Unifying the people of this Area of the Niger under one single administration became a decision judiciously taken, strictly, for the exigency of the British economic buoyancy, and without anything doing with the interest, in whatever format, of the people forcefully brought together.
We need to know something also about the number of people that gathered at the amalgamation ceremony; an event that took place on January 1, 1914, in Ikot Abasi; a quiet town in present day Akwa Ibom State, in South-South Nigeria.
There were 28 people in the gathering where signatures put into paper brought a “UNITED Country” out of the two Protectorates – South and North, and the Lagos Colony. Unfortunately, out of the 28 personae dramatis, only 6 were Nigerian, or let us call it “People from this Area of the Niger”.
The few number of the aborigines, or indigenes; present in that epoch-making ceremony should be seen as tragic, but most tragically incomprehensible however is the fact that none of the 6 Representative of the People of the emerging country signed the document of the amalgamation.
Why were they invited to the ceremony when they were not to be politically and actively involved? It was all part of the well-crafted and demonically strategized manipulative policy of the British Colonialist, to achieve what it wanted without any hindrance from the most eruditely vigilant camp of one of the two Protectorates – the Southern Protectorate.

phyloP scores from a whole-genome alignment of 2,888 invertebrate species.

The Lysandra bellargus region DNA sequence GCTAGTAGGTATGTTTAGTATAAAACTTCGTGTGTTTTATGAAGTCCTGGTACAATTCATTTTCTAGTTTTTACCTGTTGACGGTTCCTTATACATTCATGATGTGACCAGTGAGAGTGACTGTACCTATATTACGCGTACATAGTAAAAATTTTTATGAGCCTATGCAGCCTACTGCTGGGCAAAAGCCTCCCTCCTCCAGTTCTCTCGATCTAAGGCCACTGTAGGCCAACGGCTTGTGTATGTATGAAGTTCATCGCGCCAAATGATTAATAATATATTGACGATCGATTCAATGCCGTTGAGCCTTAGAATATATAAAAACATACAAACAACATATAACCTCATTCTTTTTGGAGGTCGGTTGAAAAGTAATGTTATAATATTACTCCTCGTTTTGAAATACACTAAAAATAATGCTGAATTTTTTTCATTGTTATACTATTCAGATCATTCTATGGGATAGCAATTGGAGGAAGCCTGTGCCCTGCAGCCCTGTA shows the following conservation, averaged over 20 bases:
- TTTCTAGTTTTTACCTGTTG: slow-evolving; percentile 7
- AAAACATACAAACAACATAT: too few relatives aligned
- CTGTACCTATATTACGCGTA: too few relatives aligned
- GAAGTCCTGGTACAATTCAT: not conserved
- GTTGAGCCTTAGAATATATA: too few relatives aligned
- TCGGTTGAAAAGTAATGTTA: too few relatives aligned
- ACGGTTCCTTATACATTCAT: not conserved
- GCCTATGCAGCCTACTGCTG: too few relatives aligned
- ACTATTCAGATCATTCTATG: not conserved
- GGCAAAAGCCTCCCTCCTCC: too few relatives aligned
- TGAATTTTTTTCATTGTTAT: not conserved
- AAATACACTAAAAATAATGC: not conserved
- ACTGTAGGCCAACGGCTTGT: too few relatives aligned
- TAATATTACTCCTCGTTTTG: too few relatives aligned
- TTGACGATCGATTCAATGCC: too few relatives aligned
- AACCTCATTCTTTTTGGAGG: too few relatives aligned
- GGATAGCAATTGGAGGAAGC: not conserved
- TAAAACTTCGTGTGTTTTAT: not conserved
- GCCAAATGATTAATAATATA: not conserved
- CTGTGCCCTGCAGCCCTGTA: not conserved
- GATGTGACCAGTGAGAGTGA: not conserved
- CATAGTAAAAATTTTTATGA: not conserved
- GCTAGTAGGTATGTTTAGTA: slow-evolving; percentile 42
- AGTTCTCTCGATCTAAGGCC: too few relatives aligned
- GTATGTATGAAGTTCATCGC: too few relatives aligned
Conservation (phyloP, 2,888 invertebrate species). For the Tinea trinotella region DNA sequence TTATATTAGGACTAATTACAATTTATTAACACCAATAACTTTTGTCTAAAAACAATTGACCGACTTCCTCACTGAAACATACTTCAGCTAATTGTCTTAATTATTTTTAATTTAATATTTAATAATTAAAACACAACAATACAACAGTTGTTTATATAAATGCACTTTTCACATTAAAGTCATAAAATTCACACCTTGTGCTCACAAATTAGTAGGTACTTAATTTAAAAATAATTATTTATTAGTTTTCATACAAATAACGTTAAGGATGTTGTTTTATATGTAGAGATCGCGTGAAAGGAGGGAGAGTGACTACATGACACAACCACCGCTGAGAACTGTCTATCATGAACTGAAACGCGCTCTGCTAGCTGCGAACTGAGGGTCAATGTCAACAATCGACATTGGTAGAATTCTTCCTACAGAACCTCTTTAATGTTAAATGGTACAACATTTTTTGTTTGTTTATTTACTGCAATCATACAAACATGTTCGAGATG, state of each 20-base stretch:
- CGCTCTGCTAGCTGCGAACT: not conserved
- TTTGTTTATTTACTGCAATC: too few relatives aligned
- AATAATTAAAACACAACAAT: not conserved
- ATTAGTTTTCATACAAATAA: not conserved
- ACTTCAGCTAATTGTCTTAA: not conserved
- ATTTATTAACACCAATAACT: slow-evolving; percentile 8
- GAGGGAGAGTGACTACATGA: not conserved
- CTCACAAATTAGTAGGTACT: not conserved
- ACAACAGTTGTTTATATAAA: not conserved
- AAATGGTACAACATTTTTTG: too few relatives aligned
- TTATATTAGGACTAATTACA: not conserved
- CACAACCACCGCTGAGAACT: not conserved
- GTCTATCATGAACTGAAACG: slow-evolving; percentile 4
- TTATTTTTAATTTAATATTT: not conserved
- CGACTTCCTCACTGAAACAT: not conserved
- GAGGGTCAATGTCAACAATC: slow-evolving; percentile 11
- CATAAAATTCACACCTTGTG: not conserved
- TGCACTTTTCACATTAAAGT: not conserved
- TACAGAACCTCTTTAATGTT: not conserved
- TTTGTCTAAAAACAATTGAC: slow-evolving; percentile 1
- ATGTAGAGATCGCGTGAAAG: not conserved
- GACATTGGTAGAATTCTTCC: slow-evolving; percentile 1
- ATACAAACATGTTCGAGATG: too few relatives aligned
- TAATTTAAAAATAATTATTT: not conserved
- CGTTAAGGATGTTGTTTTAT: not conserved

We need to learn a few more things about the difference between the South and North Protectorates, as they existed before the gathering for the amalgamation of 1914, but not without completing the narrative of those 28 People that gathered for the amalgamation and role-function of each and all the personae dramatis.
So, let us go and finish that assignment first before returning back to the narration of the hidden trajectory – hidden facts from the past predating Nigeria’s existence.
As mentioned in paragraph three above, only 6 out of the 28 that sat for the ceremony were Nigerians, leaving the remaining 22 people as foreigners. This itself should not be unexpectedly embarrassing as the People from both the South and North Protectorates, being brought together at that ceremony, were actually foreigners to themselves. We shall say one or two words about the fact of these brothers that are [I used the word ARE, in the present-tense, deliberately] foreigners to themselves as we navigate this narration into the concluding stages.
The 6 Nigerians that participated in the ceremony of the amalgamation without signing any paper were:
1. HRH Muhammadu Attahiru II – then Maiturare Sarkin Mussulumi and Sultan of Sokoto
2. Usuman Dan Maje who later became Emir of Kano
3. Sir Kitoyi Ajasa – First Nigerian to be knighted, he was one of the leaders of the People’s Union, and was the founder of the conservative newspaper and a very popular lawyer from Lagos
4. HRH Siyanbola Ladigbolu – the Alaafin of Oyo
5. HRH R Henshaw – then Obong of Calabar
6. Abubakar Garbai ibn Ibrahim – then Shehu of Borno
The tragedy of that day’s ceremony remained the fact that these 6 Royal and Noble Gentlemen; and they were all nobles in every sphere of human endeavours, did not sign the document of amalgamation. Why were they assembled in Ikot Abasi on that day of January 1, 1914?
We shall be providing the answer next week as we continue the navigation of this voyage of discovery into Nigeria’s naughty past and heritage of tragedy which the amalgamation of 1914 signified.
Godwin Etakibuebu; a veteran Journalist, wrote from Lagos.